Sandy – A Reckoning

Candlelight Christmas

The Beachcomber
By NEAL J. ROBERTS | Aug 04, 2013
Photo by: Jack Reynolds As winter drew near, most of the huge piles of ruined household material and furniture had been carted away from streets in Ship Bottom and elsewhere on Long Beach Island.

The Superstorm Sandy disaster and recovery on Long Beach Island, as chronicled for seven months by the staff of The SandPaper. Part 6.

 

By the time November was over, FEMA had processed 144,069 claims for emergency housing assistance in New Jersey; one third, more than 49,000, came from Ocean County. FEMA disbursed $133 million for displaced Ocean County residents; most was for residents north of LBI but it also went to thousands of year-round residents across the bay in Beach Haven West, Tuckerton Beach and Mystic Island. For many, though, the pace of aid was still too slow or too little.

St. Francis Community Center Director Connie Becraft announced on Dec. 4 a $50,000 local grant from the OceanFirst Foundation to be disbursed in coming weeks to persons still in need. OceanFirst Bank had pledged $500,000 in disaster relief for New Jersey families. “Anyone is eligible for this. And if they have a FEMA claim number, that’s great,” said Becraft from the community center’s temporary location at St. Mary’s Parish in Manahawkin. The center in Brant Beach, which celebrated its 40th anniversary during 2012, was on pace to complete flood damage repairs for a January reopening.

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The Dec. 7 Long Beach Township Commission meeting was a forum for the hornets nest issue of beach replenishment and the oceanfront property owners who refused to sign easements to allow the work. The mood was anger and frustration, with several residents urging legal action against the holdouts, for the sake of public safety and property protection. Mayor Joseph Mancini said the town cannot take the lead on that move, but if residents were to organize a class-action lawsuit, he hoped the town would be permitted to join as plaintiff.

Retired corporate attorney and year-round Ship Bottom resident Kevin M. Rooney chimed in with a commentary in this week’s SandPaper: “… I suggest we all demand an explanation from our neighbors who have refused to sign an easement and that we press on with them until we’ve convinced the misinformed ones and identified the selfish and greedy ones who would see this Island wash away, leaving nothing of their dune, their house and their community, rather than do the right thing. Then, at least, we’ll know exactly who and what we’re dealing with in this shameful chapter in the Island’s history.”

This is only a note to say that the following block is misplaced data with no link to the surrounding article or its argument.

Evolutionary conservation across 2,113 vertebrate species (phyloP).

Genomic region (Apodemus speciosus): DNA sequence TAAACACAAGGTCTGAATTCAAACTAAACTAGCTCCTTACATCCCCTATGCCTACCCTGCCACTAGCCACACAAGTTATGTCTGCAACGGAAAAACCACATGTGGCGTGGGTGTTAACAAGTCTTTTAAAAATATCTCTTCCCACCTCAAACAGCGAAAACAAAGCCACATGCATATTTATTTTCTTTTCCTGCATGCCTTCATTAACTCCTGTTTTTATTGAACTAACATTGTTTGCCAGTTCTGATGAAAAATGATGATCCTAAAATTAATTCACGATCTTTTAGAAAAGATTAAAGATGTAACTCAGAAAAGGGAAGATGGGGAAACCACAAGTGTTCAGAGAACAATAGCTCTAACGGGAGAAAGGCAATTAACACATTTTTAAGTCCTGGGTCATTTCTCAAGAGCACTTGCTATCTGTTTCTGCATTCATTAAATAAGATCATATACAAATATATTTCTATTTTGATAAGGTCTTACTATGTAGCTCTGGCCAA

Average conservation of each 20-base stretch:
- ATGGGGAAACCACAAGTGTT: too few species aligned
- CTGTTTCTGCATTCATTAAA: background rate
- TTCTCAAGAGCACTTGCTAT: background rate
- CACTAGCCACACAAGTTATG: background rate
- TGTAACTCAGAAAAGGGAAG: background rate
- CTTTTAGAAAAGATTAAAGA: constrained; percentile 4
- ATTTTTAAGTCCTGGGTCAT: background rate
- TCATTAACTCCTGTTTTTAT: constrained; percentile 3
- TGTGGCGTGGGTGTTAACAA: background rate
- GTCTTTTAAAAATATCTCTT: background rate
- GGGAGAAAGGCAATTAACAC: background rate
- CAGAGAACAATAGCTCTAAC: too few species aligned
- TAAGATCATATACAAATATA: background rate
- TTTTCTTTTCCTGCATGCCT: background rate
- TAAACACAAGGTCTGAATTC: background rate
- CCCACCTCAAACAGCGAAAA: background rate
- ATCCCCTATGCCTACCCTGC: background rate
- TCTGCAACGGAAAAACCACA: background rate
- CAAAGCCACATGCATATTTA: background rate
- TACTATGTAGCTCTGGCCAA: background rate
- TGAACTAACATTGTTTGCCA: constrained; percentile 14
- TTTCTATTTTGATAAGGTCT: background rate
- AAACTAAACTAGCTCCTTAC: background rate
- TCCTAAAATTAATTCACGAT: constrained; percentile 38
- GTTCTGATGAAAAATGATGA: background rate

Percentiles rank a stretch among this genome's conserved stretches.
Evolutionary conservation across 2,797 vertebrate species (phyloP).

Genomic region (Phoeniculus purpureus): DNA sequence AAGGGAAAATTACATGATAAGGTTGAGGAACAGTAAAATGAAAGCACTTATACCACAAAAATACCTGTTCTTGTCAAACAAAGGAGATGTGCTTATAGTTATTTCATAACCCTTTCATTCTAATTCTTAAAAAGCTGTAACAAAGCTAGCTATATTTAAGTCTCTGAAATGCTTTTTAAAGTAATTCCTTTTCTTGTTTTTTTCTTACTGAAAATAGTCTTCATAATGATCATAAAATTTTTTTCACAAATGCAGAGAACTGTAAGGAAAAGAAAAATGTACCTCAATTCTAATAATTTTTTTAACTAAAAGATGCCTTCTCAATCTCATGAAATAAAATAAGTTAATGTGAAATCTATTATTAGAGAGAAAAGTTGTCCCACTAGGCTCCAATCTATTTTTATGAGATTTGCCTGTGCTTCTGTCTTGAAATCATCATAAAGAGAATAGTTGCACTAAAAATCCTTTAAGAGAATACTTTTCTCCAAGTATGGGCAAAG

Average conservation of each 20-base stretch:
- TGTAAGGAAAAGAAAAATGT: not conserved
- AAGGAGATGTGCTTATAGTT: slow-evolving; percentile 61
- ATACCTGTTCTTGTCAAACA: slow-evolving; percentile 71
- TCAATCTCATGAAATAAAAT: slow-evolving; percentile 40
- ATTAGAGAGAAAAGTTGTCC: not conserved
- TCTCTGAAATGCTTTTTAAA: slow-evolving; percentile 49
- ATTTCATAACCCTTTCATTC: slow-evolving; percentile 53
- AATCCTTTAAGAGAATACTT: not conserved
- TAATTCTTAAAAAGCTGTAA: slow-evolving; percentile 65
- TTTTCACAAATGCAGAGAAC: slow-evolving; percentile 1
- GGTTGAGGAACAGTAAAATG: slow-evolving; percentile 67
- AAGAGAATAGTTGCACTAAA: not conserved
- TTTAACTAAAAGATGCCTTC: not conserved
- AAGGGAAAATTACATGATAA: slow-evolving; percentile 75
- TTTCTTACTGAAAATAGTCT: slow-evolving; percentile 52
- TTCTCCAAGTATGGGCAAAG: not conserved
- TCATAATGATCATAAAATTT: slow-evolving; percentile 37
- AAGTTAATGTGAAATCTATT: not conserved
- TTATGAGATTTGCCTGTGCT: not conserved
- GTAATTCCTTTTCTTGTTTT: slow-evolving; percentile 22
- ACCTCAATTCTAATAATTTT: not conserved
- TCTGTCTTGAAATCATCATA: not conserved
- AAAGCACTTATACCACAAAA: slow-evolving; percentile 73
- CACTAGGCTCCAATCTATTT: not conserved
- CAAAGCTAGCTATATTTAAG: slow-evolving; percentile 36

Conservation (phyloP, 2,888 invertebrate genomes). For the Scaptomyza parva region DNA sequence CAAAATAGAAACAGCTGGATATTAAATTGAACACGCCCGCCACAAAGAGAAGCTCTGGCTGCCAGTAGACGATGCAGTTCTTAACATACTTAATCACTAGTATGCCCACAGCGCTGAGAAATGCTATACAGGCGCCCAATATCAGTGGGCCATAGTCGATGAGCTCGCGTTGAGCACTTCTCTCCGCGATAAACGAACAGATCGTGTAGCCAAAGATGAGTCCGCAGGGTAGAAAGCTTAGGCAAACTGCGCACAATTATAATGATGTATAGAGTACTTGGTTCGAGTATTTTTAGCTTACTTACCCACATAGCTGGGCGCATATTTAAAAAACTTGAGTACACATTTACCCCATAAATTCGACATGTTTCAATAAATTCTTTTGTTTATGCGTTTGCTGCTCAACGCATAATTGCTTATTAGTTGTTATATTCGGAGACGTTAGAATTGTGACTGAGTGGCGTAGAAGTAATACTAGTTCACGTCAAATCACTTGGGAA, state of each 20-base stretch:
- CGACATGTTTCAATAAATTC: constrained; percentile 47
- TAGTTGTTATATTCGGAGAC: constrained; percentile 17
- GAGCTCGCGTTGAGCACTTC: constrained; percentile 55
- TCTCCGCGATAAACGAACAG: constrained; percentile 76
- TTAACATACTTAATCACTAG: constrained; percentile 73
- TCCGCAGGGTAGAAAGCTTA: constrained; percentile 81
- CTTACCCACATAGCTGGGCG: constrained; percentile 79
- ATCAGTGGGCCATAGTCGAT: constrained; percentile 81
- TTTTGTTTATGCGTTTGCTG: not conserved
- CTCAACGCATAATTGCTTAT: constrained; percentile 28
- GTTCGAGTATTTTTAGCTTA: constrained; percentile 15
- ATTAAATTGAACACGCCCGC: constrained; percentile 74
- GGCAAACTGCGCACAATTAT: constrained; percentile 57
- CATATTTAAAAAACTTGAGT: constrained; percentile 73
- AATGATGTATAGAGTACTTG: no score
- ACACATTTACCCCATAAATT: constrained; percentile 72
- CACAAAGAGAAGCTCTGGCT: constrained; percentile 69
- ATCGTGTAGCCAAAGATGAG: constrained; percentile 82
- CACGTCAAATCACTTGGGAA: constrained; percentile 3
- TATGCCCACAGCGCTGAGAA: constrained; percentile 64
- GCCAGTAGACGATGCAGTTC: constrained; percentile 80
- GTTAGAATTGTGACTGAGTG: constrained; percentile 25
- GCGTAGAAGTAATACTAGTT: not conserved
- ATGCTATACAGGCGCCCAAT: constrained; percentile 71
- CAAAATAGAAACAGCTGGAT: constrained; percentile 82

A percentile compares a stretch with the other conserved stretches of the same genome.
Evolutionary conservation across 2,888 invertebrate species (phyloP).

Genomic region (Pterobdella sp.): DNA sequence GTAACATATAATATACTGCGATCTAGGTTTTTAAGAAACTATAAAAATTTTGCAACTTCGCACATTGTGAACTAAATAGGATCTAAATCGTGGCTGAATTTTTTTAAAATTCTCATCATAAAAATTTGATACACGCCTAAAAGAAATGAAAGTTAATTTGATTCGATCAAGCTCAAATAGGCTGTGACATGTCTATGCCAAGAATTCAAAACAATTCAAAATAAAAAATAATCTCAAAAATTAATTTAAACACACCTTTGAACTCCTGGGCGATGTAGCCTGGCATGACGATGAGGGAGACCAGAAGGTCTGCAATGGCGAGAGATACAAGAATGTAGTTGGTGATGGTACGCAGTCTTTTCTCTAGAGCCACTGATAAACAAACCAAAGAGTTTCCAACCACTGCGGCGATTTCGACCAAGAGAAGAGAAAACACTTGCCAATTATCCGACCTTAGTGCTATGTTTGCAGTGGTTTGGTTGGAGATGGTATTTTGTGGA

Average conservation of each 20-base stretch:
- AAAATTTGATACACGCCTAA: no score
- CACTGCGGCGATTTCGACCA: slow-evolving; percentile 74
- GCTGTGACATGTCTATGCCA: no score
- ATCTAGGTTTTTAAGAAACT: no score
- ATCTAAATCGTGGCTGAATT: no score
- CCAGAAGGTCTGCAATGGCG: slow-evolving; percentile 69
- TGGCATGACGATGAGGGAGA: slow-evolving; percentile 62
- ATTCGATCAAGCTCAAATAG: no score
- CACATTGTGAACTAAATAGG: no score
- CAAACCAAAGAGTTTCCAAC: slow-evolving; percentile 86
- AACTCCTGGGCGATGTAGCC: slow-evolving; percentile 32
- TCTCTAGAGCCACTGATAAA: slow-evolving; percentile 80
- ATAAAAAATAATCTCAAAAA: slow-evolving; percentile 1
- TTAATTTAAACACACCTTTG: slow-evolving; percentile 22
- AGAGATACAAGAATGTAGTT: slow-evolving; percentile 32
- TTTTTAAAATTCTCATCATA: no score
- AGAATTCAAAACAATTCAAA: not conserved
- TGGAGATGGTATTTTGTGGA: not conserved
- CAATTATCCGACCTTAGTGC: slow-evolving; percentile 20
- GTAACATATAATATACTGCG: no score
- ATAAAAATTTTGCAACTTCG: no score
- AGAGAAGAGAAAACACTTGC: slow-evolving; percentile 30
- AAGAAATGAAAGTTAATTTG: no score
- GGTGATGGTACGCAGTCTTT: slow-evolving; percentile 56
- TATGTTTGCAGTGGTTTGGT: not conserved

Chris Huch of Tuckerton raised a different point in the widening debate about beach replenishment. “I find more fault,” he wrote in a letter to the editor, “with the previous state and local governments that allowed people to build in high-risk zones, and the current officials that push replenishment as the savior of our coasts, for perpetuating a false sense of security…. Zoning restrictions after the 1962 storm were excellent, but slowly and surely they have been reduced due to loopholes, allowances and the ability to take advantage of grandfathered laws. That has to end.” He said beach replenishment is needed but must be designed better. On LBI, Huch said, “dune failures” at replenishment sites propelled tons of loose sand into homes behind the beachfront, causing “far more destruction than was necessary.”

The Army Corps of Engineers estimated that 2.2 million cubic yards of sand washed away from the three replenishment project sites in Surf City, Harvey Cedars and Brant Beach, Corps spokesman Steve Rochette said in January.

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The top story Monday, Dec. 10, was the arrival of U.S. Senator Robert Menendez (D-NJ) with three senators from Louisiana, Michigan and Montana, whom he was lobbying for support of the proposed $60 billion disaster aid bill still bogged down in Congress. “Time is of the essence,” Menendez said at an outdoor press conference under rain umbrellas. “Getting this passed amidst the debates about the ‘fiscal cliff,’ with only weeks left in the legislative calendar, will require Houdini-level skill and effort, but we are going to do this.” The senators first stopped at the 2012 engineered beach in Brant Beach. “This was the sacrificial beach, the beach designed to be sacrificed in a storm to protect the dunes, and you can see that it did its job,” said David Leach of the U.S. Army Corps of Engineers. He estimated Sandy ripped away about 100 feet of beachfront there. Next stops were in Beach Haven and Holgate – which didn’t get beach replenishment – to show the senators where Sandy wiped away the dunes and caused far worse destruction.

Seven weeks later, Menendez was stilling howling in Congress: “Ninety-one days we have been languishing waiting for our government to respond to critical issues, life and death situations of fellow Americans … We need to act today. The time has passed,” he exclaimed on the Senate floor Jan. 28 before a $50.5 billion disaster aid bill was finally passed and sent to President Obama.

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“LBI Is Open” declared a Dec. 12 banner headline on a full-page SandPaper ad sponsored by New Jersey, the Southern Ocean County Chamber of Commerce, the Jetty company and the W4W Waves for Water disaster relief organization. By now, more than 70 businesses had reopened; some took part on a new website, SheSellsSeashells.biz, with a goal to help local businesses reopen faster. “We are selling gift certificates to LBI businesses that have suffered significant losses. Your $10 shipping and handling includes unique packaging, a treasure from LBI beaches, and a donation to the hurricane relief on LBI,” said the website greeting.

Subbogies Surf City Grill, a family-owned LBI breakfast and lunch restaurant since 1985, was operating, providing hot or cold meals – delivery available – and donating a portion of proceeds to the Red Cross and to local first responders.

In Beach Haven, Buckalew’s Restaurant and Tavern reopened Nov. 30 after a $100,000 loss in equipment, according to owner Jay Cranmer. But in early December, Beach Haven still “look(s) like a ghost town,” he said.